Monday, July 23, 2007

Writers Revealed Classics

Writers Revealed has launched Writers Revealed Classics, a monthly live chat about great classic and world literature. It will be hosted by Bethanne Patrick, a journalist and literary critic with a master’s degree in English from the University of Virginia and by Jennifer Bassett, a literary magazine and book editor with a master’s degree from NYU and a BA from Columbia.

The first chat session will take place on August 21, 2007 and Bethanne Patrick will host a discussion on To the Lighthouse, by Virginia Woolf.

On September 18, 2007 Jennifer Bassett will host a discussion on Rebecca, by
Daphne Du Maurier.

I’ve already ordered To The Lighthouse and Rebecca and despite the fact that my TBR stack continues to grow, I’m delighted I’ve got deadlines to help shepherd me back to these classics. I can’t think of a better, more convenient way to incorporate more classic literature into my reading diet.

Please check out Writers Revealed Classics for details.


Larramie said...

Although I actually read Rebecca while in my teens, I confess to leaving the literary classics behind after my aborted attempt at being an English major. ;o)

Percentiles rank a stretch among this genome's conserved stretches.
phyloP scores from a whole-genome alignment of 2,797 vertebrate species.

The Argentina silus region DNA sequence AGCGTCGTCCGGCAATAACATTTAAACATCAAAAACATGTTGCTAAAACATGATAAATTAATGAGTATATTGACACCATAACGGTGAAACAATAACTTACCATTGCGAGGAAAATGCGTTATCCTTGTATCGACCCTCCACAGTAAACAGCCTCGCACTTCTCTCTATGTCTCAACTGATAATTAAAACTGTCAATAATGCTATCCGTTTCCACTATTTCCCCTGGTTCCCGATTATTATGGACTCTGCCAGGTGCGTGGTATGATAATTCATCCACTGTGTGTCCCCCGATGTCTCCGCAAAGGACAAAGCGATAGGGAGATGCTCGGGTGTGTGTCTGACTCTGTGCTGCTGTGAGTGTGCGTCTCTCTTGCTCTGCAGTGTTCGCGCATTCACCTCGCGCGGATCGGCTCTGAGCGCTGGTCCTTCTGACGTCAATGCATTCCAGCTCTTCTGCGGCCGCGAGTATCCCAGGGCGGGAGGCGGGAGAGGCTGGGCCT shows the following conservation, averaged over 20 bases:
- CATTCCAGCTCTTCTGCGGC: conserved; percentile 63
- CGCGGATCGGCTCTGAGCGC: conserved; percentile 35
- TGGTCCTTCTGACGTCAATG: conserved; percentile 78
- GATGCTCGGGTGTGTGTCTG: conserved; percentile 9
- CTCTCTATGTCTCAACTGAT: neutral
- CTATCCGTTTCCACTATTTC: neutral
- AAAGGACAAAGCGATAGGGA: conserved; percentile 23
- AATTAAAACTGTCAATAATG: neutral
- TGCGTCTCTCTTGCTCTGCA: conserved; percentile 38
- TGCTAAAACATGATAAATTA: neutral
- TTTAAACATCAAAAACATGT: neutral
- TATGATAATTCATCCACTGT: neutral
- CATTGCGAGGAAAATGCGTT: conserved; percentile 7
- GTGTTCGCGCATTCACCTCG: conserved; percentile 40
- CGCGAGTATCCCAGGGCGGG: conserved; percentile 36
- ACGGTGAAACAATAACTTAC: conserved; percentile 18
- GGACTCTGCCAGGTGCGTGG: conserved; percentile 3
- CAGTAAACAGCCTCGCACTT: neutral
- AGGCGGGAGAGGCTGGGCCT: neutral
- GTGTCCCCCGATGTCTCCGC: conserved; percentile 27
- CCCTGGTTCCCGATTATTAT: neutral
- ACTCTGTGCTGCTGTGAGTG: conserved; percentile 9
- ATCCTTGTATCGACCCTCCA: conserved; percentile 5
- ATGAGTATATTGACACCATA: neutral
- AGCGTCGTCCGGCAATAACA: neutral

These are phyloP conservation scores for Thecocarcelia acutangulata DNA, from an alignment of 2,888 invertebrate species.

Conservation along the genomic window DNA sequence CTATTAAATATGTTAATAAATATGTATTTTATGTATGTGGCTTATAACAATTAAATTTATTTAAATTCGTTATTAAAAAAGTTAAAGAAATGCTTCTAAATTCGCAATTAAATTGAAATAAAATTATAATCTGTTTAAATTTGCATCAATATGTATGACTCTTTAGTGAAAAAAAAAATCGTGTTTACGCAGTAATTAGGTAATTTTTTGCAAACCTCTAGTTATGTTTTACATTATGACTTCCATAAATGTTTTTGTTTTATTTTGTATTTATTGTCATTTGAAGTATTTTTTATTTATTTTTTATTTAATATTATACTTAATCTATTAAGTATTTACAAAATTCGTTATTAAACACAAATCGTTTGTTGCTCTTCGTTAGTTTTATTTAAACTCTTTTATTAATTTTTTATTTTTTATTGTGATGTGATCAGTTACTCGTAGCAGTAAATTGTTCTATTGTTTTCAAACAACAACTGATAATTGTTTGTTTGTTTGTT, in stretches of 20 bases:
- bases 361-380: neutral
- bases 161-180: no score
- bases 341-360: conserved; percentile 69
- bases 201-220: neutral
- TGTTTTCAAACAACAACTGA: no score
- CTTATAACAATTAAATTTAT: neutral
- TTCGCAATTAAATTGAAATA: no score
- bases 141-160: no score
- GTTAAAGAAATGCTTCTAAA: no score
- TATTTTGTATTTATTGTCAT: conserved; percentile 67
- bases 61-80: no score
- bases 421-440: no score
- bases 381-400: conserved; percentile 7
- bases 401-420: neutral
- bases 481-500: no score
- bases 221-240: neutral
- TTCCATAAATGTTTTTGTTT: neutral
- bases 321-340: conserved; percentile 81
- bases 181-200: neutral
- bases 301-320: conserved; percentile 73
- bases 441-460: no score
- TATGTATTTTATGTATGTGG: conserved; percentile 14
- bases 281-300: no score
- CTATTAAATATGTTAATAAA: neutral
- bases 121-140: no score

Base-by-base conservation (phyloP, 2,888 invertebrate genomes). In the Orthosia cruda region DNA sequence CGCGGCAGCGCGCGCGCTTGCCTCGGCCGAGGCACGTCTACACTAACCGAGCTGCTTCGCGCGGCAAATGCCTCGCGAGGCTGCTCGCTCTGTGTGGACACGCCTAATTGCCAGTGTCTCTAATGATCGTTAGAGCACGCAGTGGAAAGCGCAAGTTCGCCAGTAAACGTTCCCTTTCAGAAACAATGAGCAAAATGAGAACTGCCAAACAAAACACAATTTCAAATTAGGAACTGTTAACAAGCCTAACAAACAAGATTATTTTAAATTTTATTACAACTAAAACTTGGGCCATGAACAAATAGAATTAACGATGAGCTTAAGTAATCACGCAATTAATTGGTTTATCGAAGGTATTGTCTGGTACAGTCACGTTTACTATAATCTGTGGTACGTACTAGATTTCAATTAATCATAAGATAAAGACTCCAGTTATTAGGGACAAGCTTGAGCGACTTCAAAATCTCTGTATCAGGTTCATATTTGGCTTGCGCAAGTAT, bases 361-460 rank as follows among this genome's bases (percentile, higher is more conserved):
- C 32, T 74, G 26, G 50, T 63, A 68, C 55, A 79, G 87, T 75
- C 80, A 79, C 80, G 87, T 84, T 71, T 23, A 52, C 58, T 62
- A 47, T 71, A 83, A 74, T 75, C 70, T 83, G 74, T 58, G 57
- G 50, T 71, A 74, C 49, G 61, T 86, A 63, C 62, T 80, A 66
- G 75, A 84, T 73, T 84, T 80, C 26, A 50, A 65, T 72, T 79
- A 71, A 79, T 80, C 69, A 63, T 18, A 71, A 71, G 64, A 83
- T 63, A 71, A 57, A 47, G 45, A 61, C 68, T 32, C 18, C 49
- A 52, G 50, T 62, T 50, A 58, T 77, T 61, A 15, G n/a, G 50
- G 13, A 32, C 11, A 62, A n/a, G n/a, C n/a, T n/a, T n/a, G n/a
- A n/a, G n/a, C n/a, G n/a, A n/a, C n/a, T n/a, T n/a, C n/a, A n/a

This sounds like a wonderful opportunity, if one could find the time. Does the Mountain Time zone provide you with extra hours, Lisa?

And welcome home, we missed you!

Lisa said...

I think it's a great opportunity and since I never read either of these classics, doing so in sessions hosted these two women will be a great way to learn everything I can. MST doesn't have any additional hours, but there is something magical about a deadline that keeps me on track! Thanks for the welcome back and I missed you too :)

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Literary Quote

It is worth mentioning, for future reference, that the creative power which bubbles so pleasantly in beginning a new book quiets down after a time, and one goes on more steadily. Doubts creep in. Then one becomes resigned. Determination not to give in, and the sense of an impending shape keep one at it more than anything.

Virginia Woolf